What to Know about Leveraging Influencer Marketing in 2017

Marketers of today exist in a world filled with fluid and “outside-the-box” tactics that present varied ROIs. When viewed from a traditional marketing perspective, it’s easy to question the efficacy of an influencer marketing strategy – especially if you could spend the same money on something with more immediately tangible results like a Facebook ad campaign. It’s a good thing we’ve thrown the status quo out the window, because influencer marketing may be the most effective tactic we have after email marketing. Some studies even suggest that influencer marketing can capture 16 times the engagement of an owned or paid media marketing campaign. So how do you get in on that type of engagement? Read through these influencer marketing tips to find out how you can leverage this useful channel for your business.

Give Influencers Freedom To Create

Influencers are big-name thought leaders in your industry. They have their own personality that, in addition to their extensive subject matter knowledge, propelled them to the point where they’re truly influencers. So don’t restrain them. Don’t create a campaign that doesn’t allow for the creative freedom of your influencer. Just like you know how best to work with your audience, the same goes for influencers. After you give general guidelines on the content topic, step back and let the influencer go to work.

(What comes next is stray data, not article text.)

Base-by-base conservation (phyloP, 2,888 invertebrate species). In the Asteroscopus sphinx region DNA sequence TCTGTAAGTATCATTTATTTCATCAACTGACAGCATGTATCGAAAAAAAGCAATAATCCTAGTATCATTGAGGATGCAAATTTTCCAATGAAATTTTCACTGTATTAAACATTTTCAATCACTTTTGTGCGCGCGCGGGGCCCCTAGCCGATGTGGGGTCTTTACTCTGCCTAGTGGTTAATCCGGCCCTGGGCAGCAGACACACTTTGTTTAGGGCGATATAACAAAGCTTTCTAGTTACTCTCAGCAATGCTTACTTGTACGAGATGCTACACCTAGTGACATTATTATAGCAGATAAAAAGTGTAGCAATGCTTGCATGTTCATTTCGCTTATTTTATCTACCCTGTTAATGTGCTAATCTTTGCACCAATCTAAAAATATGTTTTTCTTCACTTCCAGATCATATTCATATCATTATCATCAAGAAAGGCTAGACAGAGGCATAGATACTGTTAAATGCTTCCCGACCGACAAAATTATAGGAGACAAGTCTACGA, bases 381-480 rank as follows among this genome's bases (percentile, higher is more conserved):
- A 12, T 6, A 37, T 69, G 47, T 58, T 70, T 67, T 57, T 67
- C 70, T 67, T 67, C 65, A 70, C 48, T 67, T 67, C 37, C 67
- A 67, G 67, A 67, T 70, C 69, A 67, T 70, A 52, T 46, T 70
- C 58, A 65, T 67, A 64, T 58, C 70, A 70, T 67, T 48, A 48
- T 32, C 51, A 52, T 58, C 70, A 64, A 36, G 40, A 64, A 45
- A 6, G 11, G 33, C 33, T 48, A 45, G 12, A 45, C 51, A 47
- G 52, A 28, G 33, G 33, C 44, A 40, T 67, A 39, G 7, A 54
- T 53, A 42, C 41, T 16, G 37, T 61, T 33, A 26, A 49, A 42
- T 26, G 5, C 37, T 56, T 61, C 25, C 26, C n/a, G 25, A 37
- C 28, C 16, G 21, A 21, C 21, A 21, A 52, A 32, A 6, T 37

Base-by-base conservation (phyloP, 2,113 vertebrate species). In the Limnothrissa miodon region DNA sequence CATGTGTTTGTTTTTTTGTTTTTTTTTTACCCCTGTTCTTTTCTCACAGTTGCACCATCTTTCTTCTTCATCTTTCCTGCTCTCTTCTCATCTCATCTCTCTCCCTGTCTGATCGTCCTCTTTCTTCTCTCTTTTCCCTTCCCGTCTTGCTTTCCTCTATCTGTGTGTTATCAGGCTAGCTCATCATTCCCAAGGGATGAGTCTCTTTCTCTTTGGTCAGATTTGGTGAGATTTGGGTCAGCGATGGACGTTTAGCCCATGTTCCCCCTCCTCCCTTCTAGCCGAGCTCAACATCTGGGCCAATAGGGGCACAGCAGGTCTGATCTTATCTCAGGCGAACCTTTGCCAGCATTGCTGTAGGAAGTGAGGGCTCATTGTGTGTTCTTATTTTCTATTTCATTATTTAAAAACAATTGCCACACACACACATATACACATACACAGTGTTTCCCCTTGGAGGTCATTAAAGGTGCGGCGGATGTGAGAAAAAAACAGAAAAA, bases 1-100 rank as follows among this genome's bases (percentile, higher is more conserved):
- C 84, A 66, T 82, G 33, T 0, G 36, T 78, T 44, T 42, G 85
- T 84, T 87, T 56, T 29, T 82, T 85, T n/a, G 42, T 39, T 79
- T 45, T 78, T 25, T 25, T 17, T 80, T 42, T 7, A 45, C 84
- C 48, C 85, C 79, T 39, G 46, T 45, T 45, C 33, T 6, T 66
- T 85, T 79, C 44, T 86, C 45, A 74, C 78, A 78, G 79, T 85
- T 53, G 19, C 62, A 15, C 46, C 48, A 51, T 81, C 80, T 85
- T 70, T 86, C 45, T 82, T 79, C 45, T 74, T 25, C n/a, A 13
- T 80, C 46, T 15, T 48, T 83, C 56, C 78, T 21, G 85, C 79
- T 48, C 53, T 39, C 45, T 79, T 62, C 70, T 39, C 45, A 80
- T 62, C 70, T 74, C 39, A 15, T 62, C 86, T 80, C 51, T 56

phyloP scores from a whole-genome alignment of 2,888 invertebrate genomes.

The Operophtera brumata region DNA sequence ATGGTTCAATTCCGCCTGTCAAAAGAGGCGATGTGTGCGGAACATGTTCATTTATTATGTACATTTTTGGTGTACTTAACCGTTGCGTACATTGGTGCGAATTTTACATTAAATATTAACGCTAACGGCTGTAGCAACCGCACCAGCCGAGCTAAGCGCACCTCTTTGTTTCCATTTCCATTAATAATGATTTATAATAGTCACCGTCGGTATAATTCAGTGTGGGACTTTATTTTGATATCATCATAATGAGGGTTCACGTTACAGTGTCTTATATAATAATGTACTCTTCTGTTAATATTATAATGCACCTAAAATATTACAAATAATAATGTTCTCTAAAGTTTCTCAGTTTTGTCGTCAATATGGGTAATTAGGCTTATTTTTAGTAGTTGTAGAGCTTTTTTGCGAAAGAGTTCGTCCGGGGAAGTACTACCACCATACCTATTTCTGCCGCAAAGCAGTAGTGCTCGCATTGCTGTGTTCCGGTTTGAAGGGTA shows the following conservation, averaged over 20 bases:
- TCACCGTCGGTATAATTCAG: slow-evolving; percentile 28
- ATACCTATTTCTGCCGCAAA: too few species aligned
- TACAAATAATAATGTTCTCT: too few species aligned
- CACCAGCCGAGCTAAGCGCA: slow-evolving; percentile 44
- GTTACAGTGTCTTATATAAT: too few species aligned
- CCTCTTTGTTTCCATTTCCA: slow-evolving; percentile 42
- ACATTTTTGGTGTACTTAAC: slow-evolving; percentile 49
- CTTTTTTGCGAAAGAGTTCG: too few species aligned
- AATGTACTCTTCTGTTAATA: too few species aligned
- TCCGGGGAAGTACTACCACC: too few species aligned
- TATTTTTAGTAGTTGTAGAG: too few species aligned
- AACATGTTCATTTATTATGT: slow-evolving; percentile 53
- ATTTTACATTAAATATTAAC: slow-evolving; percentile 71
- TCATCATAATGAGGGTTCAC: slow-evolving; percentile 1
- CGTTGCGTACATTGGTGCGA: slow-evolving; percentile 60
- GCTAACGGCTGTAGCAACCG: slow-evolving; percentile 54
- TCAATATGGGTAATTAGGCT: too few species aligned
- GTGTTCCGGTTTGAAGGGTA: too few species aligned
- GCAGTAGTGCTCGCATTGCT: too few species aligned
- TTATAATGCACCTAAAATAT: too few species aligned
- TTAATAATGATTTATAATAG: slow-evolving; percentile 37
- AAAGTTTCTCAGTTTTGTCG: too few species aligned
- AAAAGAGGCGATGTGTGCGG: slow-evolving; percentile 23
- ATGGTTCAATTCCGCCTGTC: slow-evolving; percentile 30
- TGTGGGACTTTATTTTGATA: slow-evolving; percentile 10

There is no Ultimate Influencer

When searching for the “ultimate” influencer, it’s easy to get caught up in looking at follower counts. More followers means more impressions, which means more sales, right? That’s not always the case. If you only chase influencers with a high follower count, you may miss out on potential relationships with influencers who may be a better fit for your product. A larger audience can give your campaign more exposure, but ask yourself this question: would you rather have more exposure or more engagement? Don’t get caught up on follower counts. Get caught up on how well your target influencer fits with your product – and how well that influencer works with their audience.

How to Find Influencers

An influencer marketing campaign obviously has no teeth unless you find an influencer. But how do you find the right one? Consider the following steps:
  • Research campaign keywords. At the onset of your campaign, you’ll need to research keywords that encapsulate your efforts. You can use these as part of your PPC and content efforts – and they help nicely with the next step.
  • Monitor hashtags. With your keywords fully researched you’re ready to monitor hashtags on social media. You’ll be able to see who’s posting about the topics and identify thought leaders.
  • Perform outreach. Once you’ve identified some potential influencers, looked at their audiences, and read through their blogs to ensure that they’re the best possible fit for your campaign, it’s time to get in touch. Social media works, but you’ll usually have better luck sending emails.